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By 25 October 2018 | Categories: news

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If there was one thing that stood out at the Autodesk University 2018 event, currently underway this week at The Campus in Bryanston, it has been the importance of designing, engineering, manufacturing and building - read creating - in new ways.  

The reason for this is immediate and growing. Walter Dopplmair, the vice president for EMEA Territory Sales, Autodesk, began by pointing out that there are currently 7.5 billion people on the planet, with that figure expected to balloon to ten billion by 2050. Furthermore, he pointed out that the middle class are growing at the fastest pace than ever. “400 000 people are joining the middle class every day, and with a growing population comes a growing demand for housing, cars and food,” he added.

Exacerbating this expansion is that by 2050 more than two-thirds of the world’s population is anticipated to live in cities. This means that societies will need exponentially more buildings than it currently has, while the cost to build new infrastructure, as well as maintain and repair existing infrastructure, will be staggering.

Walter Dopplmair, VP EMEA Territory Sales, Autodesk

Rising to the challenge

But that is not where the challenge of a growing world ends. “As we make more things for more people, we also increase the potential for more negative impact. Often that is the unintended consequence of what we make - the more manufacturing occurs, the more we consume limited resources,” he added.

Dopplmair continued that the heart of the issue then becomes how do societies build all that they need and balance this with having less negative impact, less inequality, less waste, and doing less harm to our planet.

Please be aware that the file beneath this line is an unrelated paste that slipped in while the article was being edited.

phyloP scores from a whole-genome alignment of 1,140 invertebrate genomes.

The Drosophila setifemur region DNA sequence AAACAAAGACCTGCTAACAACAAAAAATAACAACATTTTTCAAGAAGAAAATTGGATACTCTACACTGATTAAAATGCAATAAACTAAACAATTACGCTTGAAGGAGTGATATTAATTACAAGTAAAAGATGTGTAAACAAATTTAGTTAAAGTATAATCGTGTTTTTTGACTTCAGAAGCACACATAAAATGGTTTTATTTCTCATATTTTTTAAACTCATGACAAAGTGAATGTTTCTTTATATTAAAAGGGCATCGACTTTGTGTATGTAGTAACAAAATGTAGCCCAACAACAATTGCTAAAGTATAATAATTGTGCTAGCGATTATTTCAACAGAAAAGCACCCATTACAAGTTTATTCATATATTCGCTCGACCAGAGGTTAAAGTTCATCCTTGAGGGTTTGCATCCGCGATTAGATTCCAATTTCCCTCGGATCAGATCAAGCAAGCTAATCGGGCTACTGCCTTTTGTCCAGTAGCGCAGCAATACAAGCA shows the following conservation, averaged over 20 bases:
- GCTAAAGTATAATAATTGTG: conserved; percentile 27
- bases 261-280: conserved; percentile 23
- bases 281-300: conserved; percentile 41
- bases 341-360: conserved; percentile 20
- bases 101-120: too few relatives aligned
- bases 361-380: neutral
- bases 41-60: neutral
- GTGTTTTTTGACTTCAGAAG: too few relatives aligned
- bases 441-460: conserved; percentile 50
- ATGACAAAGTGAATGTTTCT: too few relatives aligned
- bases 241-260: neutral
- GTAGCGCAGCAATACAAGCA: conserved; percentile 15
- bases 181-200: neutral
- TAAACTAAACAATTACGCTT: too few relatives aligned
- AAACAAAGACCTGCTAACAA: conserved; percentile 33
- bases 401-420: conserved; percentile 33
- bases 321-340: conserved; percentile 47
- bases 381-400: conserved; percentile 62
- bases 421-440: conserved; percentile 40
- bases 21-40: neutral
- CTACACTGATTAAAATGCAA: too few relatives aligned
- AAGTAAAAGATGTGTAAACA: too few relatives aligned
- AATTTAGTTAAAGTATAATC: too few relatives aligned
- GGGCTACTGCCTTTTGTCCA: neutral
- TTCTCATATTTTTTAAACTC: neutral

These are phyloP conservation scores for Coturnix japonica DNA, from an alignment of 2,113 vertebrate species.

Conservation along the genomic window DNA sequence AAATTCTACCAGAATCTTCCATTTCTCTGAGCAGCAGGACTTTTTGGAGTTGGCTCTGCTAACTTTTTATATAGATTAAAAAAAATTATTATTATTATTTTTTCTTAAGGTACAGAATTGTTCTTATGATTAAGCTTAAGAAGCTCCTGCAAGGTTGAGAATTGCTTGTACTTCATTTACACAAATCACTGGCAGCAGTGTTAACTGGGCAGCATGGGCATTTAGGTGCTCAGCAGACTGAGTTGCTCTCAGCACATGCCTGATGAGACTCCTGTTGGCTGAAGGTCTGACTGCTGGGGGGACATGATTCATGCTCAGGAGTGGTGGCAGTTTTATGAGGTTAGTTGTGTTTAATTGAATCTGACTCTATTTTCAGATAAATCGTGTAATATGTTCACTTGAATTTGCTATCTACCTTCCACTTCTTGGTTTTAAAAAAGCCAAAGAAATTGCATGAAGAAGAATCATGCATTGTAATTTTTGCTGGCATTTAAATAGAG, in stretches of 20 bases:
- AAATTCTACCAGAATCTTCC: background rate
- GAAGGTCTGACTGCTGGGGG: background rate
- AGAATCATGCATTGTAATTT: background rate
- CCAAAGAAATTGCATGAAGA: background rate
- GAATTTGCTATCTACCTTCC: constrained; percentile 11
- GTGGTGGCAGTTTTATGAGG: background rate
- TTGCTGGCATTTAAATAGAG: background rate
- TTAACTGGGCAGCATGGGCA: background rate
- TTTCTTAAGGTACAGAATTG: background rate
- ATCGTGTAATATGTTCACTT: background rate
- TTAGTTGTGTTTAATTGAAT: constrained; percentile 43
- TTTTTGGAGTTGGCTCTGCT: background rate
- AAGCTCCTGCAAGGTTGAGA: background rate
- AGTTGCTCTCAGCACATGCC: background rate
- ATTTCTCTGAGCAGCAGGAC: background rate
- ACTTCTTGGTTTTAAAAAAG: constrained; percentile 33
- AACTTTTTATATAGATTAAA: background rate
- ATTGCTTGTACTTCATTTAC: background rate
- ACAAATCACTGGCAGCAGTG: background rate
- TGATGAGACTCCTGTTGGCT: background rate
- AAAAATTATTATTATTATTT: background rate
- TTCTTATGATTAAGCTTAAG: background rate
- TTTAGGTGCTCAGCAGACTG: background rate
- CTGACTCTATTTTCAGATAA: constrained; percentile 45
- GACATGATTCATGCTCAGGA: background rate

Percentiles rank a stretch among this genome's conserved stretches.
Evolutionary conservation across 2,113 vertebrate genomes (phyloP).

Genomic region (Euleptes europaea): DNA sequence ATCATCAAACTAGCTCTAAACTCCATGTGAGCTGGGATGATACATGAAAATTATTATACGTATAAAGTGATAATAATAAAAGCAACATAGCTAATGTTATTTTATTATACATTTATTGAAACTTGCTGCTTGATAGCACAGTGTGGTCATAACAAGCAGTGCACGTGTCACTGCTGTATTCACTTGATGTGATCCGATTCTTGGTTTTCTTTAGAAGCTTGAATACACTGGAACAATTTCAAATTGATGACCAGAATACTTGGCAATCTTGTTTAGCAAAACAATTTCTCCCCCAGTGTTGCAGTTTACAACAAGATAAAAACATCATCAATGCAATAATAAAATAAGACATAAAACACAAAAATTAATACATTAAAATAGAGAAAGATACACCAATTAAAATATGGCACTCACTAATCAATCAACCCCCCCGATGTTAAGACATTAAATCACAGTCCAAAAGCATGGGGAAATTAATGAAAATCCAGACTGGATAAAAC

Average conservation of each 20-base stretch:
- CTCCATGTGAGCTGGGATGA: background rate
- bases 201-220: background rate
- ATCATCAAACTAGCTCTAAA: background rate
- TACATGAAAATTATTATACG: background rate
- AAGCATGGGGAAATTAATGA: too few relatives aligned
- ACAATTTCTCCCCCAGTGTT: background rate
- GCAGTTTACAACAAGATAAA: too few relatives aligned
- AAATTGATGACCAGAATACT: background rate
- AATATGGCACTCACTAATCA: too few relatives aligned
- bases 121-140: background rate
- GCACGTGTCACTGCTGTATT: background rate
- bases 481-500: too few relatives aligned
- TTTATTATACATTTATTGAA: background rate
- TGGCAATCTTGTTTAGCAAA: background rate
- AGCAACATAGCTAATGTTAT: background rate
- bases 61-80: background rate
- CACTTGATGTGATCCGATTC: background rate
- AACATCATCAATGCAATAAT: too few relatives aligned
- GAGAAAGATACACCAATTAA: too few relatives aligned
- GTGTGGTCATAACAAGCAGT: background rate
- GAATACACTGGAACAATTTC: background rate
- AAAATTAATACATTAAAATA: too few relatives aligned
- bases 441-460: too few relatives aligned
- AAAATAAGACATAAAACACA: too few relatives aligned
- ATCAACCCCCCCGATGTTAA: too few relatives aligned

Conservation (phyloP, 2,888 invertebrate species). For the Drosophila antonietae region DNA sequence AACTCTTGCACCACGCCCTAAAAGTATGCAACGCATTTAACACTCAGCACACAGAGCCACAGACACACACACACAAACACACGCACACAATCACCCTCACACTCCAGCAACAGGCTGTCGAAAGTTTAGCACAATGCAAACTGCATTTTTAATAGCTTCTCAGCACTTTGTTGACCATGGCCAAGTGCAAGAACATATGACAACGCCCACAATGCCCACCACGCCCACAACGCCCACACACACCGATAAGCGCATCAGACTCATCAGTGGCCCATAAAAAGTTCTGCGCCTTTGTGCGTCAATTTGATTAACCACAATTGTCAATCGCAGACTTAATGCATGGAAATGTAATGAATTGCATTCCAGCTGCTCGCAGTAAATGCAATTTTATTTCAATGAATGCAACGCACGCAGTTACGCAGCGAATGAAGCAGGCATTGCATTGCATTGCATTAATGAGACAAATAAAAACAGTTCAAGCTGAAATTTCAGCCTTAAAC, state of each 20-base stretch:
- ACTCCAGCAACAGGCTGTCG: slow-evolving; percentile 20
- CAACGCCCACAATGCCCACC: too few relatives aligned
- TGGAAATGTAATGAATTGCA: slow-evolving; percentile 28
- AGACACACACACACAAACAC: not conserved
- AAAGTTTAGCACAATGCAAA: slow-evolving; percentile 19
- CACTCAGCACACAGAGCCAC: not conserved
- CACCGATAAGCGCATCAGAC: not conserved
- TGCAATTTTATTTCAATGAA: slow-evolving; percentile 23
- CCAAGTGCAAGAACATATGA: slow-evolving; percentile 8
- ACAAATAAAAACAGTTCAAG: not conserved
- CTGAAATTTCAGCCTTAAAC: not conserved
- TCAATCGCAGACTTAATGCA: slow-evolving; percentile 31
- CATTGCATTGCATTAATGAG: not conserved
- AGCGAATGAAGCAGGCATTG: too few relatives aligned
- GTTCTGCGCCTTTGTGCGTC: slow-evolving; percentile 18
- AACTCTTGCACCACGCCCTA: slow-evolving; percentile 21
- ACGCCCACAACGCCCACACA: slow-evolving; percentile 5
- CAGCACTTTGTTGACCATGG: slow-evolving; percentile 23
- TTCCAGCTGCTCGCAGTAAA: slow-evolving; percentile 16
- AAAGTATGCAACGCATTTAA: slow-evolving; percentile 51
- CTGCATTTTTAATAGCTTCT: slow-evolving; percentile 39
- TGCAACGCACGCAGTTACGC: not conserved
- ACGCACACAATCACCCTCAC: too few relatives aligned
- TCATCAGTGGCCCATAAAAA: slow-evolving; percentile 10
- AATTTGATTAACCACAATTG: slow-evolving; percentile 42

Rising to these challenges can be daunting, even overwhelming. So what does a software/tech company have to do with meeting global societal problems?

Quite a lot, it turns out. Autodesk’s products are used to design everything from the seatbelts in a car to entire houses. It is at the design stage that these problems can be addressed. For example, the company showcased how buildings in the future can be made up of pre-designed modular components that are assembled on a construction site. Indeed, with one third of all global waste being produced by the construction industry, this alone can reduce wastage - and costs - significantly

Build in new ways

The key to designing, and then manufacturing in new ways, lies in automation. It was a topic that was explored and detailed further in other keynote sessions, but Dopplmair pointed out that

computing power, big data and AI, along with automation, have provided us with the means to make things more configurable and are less constrained by the physical process of making them. As well, perhaps to meet the real challenges of designing and manufacturing for a growing world, he asserted that we now have the opportunity to make things that work better and last longer and thus are more valuable.

“We just cannot continue with the ways we are making things and doing things today. We are wasting materials, warehouse space, energy, time and money. Reducing our negative impact on the planet is a reality we all need to own now,” he concluded.

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